Some 15 per cent of fossil fuels used each year around the world are related to food production, transport, and storage - more than the carbon emissions of the EU and Russia combined.
As renewables drive the decline of emissions in transport and energy sectors, researchers say oil and gas companies are “manoeuvring to lock in food’s dependence on fossil fuel-based pesticides, fertilisers, and plastic packaging”.
Plastics - heavily used in food packaging - are expected to drive nearly half of oil demand growth by 2050, according to the International Energy Agency.
Food-related plastics and fertilisers already make up 40 per cent of petrochemical products.
The researchers say oil companies have realised the potential for growth in the global food industry and have “vested interests in maintaining the status quo”.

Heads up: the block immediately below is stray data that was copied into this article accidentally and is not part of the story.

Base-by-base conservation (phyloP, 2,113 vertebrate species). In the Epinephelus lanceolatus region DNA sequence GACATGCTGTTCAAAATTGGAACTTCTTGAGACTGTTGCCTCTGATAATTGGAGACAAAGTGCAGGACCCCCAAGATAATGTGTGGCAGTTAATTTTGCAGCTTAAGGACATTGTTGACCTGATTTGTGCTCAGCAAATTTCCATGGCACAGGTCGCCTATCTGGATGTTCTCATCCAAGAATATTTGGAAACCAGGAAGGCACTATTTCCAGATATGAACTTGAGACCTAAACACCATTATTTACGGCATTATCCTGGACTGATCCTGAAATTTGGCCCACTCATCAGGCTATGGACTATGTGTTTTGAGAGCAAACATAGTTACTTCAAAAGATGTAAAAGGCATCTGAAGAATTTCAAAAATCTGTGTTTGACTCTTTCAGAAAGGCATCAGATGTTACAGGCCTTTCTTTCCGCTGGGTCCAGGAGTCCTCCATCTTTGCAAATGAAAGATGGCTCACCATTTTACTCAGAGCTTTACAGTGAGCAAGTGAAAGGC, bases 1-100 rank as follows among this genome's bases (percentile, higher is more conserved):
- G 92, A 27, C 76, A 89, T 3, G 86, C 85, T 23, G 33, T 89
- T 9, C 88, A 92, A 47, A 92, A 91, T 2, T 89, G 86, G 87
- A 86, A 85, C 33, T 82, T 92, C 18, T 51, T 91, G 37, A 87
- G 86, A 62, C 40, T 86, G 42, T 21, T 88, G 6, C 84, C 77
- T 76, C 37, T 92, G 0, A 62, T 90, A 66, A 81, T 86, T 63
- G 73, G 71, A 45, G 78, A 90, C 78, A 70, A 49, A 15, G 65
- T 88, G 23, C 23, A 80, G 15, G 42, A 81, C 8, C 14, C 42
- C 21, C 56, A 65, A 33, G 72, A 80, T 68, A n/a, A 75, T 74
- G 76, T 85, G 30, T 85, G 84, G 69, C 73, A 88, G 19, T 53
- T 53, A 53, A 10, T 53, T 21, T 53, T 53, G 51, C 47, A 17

“Industrial food systems have a fossil fuel problem,” says Patty Fong, programme director at the Global Alliance for the Future of Food.
“Urgently transitioning to renewable energy and embracing regenerative, and agroecological farming isn’t just an environmental necessity—it’s an imperative for affordability, food security, job creation, public health, and tackling hunger.”
Meanwhile food demand is expected to increase 35-56 per cent by 2050 and along with it, sales of processed and packaged food which the report warns use more energy than whole foods.
For example, ultra-processed dairy can be ten times more energy-intensive than fresh milk, according to separate research published in 2019.
The report warns that severing the link between the fossil fuel industry and food systems is key to avoiding catastrophic climate change.
The researchers suggested that governments should invest in promoting whole foods over processed foods. Overuse of fossil fuel-based agrochemicals in farming should also be addressed, and alternatives like bio-fertilisers and low-carbon practices encouraged.
Earlier research from the Global Alliance said changing the way we produce food could cut 20 per cent of emissions needed to stay at a relatively safe global average temperature of 1.5C.
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